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Neurology & Stroke Care

Understanding Stroke

Stroke is the fifth leading cause of death and the leading cause of adult disability in the United States. Stroke kills about 140,000 Americans each year, with Michigan accounting for 5,180 deaths from stroke in 2018.

Stroke is a disease that affects the arteries leading to and within the brain. It occurs when a blood vessel that carries oxygen and nutrients to the brain is either blocked by a clot or bursts. When that happens, part of the brain cannot get the blood (and oxygen) it needs, so it starts to die. About 80% of strokes are preventable.

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Neurology & Stroke Care

Types of Strokes

Ischemic Stroke
Ischemic stroke is a sudden loss of function due to the loss of blood supply to the brain that controls that function. This is caused by a blockage of an artery.

Hemorrhagic Stroke
There are two types of hemorrhagic stroke:

  • Intracerebral Hemorrhage
    When an artery suddenly bursts and releases blood inside the brain. This blood can damage the brain tissues, causing a stroke, and can increase pressure inside the skull.
  • Subarachnoid Hemorrhage
    When a cerebral aneurysm (an abnormal outpouching of an artery) ruptures, it causes a release of blood into space outside of the brain, between the skull and the brain itself. This blood can also cause a sudden increase in pressure inside the skull.

When an artery suddenly bursts and releases blood inside the brain. This blood can damage the brain tissues, causing a stroke, and can increase pressure inside the skull.

Transient Ischemic Attack (TIA)

Most people call it a “mini-stroke,” but really it is a “warning stroke.” It is caused by a clot, but the blockage is temporary. Symptoms occur fast and last a short time, lasting less than five minutes. When it is over, there is no permanent injury to the brain. About a third of people who experience TIA go on to have a stroke within a year.

Effects of Strokes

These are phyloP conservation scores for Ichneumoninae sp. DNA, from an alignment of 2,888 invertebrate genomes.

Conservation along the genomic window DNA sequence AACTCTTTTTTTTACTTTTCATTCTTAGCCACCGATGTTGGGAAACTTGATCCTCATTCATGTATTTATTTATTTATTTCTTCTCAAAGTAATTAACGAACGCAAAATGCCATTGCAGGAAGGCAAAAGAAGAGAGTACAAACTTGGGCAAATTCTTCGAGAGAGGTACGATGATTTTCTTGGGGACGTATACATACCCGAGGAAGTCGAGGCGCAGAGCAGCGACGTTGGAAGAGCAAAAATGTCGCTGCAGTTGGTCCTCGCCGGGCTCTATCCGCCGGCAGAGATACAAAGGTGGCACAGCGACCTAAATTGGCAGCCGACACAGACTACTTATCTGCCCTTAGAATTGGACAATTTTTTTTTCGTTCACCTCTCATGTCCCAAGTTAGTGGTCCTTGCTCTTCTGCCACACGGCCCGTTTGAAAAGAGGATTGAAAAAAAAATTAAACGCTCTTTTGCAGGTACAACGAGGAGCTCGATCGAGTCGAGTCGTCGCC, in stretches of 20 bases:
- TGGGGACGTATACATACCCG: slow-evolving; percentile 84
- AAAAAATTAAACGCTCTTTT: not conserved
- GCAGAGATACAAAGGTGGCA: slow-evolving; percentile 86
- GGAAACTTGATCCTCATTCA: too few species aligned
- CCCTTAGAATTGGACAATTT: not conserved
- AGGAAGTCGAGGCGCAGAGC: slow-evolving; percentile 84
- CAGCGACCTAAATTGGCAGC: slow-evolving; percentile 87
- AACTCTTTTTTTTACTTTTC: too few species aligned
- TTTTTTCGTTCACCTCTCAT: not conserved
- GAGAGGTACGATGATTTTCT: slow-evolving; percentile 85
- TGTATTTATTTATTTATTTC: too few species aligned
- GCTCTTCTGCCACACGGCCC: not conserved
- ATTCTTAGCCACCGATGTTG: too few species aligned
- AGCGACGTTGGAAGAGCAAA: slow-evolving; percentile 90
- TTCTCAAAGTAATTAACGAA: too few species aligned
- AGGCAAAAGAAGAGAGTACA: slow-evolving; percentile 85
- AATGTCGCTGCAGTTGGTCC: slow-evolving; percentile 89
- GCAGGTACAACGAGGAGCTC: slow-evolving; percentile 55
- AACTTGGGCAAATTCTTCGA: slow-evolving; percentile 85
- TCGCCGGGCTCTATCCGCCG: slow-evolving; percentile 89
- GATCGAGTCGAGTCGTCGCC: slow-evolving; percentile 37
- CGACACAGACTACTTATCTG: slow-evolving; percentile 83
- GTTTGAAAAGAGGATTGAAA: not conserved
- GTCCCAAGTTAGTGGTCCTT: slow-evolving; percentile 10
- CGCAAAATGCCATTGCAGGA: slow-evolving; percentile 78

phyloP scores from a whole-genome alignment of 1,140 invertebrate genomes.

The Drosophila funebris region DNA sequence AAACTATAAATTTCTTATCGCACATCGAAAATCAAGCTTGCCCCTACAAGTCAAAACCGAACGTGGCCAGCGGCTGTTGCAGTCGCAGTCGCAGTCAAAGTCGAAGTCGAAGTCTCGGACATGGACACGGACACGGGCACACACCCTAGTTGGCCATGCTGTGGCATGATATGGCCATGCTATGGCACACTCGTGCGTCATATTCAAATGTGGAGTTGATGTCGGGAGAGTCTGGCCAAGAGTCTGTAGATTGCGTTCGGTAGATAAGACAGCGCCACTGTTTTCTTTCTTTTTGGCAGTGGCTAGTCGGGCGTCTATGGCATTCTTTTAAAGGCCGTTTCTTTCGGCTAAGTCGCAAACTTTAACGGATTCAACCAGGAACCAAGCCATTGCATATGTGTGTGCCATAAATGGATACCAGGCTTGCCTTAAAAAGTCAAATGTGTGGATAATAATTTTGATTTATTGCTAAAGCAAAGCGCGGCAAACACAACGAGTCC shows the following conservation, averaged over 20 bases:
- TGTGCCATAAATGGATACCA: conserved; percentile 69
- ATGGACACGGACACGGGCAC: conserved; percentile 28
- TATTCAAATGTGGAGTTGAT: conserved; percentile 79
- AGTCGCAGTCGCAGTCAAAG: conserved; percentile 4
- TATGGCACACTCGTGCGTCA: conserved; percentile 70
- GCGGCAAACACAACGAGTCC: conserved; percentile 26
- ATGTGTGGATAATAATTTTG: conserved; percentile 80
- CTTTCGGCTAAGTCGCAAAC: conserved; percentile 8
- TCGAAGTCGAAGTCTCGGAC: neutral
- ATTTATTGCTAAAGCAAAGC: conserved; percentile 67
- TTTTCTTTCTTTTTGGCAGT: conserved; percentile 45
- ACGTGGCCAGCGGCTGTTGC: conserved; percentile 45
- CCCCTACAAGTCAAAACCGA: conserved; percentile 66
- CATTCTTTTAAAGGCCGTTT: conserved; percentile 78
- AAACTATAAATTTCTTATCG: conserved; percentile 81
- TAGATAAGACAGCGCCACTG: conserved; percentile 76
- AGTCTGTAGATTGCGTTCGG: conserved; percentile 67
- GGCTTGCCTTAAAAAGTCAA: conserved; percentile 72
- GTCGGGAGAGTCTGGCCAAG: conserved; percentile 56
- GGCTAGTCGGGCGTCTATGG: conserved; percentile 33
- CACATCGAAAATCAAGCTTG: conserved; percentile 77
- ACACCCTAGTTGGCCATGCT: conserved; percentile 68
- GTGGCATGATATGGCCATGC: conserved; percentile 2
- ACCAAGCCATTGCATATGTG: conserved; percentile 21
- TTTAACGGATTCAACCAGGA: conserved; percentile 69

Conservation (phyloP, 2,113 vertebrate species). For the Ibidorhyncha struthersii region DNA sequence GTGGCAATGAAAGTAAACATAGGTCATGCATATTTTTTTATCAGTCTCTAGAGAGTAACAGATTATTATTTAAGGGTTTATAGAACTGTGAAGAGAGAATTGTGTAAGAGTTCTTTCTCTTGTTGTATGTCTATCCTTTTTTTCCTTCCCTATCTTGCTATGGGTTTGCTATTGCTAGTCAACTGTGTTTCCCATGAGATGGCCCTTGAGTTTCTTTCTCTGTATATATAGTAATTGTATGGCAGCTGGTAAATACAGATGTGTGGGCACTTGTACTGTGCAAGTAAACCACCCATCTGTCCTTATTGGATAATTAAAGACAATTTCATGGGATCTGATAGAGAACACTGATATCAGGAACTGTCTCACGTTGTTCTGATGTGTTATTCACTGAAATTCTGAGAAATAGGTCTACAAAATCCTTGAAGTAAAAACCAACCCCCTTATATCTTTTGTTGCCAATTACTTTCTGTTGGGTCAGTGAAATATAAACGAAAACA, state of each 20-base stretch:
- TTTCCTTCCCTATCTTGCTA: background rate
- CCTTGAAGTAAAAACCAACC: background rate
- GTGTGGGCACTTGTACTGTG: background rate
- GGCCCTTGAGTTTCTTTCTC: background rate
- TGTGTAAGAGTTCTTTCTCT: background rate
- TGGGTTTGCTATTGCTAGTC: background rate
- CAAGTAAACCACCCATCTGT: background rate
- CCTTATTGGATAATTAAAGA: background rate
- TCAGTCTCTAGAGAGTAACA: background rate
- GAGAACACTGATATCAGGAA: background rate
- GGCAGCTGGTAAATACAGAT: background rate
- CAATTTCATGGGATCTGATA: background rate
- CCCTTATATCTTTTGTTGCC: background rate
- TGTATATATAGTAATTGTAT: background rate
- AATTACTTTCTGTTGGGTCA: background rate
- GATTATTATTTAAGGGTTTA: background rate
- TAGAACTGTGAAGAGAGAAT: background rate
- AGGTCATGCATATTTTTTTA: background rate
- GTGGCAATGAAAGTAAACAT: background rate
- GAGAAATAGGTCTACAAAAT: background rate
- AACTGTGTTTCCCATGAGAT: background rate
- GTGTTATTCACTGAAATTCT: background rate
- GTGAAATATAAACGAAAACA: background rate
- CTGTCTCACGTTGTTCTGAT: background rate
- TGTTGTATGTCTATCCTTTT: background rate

The brain is an extremely complex organ that controls various body functions. If a stroke occurs and blood flow can not reach the region that controls a particular body function, that part of the body will not work as it should. Some of the disabilities of stroke include:

  • Paralysis on the right or left side of the body
  • Speech/language problems
  • Slow, cautious or quick, inquisitive behavioral style
  • Memory loss
  • Vision problems

Stroke Risk Factors

The following risk factors cannot be controlled:

  • Age – There is a higher risk of having a stroke after the age of 55. While it is common among the elderly, there are people under 55 who have strokes.
  • Family History – If your parent, grandparent, sister or brother has had a stroke, your chance is greater. Some strokes may be symptoms of genetic disorders, caused by a gene mutation that leads to damage of blood vessel walls in the brain, blocking blood flow
  • Race – In the U.S., African Americans have a higher risk of death from a stroke than other nationalities. This is partly because they have higher risks for high blood pressure, diabetes and obesity.
  • Gender – Stroke is more common in men than in women. However, more women die from stroke than men, mainly due to the use of birth control pills and pregnancy.
  • Prior Stroke, TIA or Heart Attack – The risk of stroke for someone who has already had a stroke is significantly higher than that of a person who has not.

The following risk factors can be treated and controlled

  • High blood pressure
  • Cigarette smoking
  • Diabetes mellitus
  • Carotid or other artery diseases
  • Peripheral artery disease
  • Atrial fibrillation (heart rhythm disorder)
  • Heart failure
  • Dilated cardiomyopathy (an enlarged heart)
  • Congenital heart defects
  • Sickle cell disease
  • High blood cholesterol
  • Poor diet
  • Physical inactivity and obesity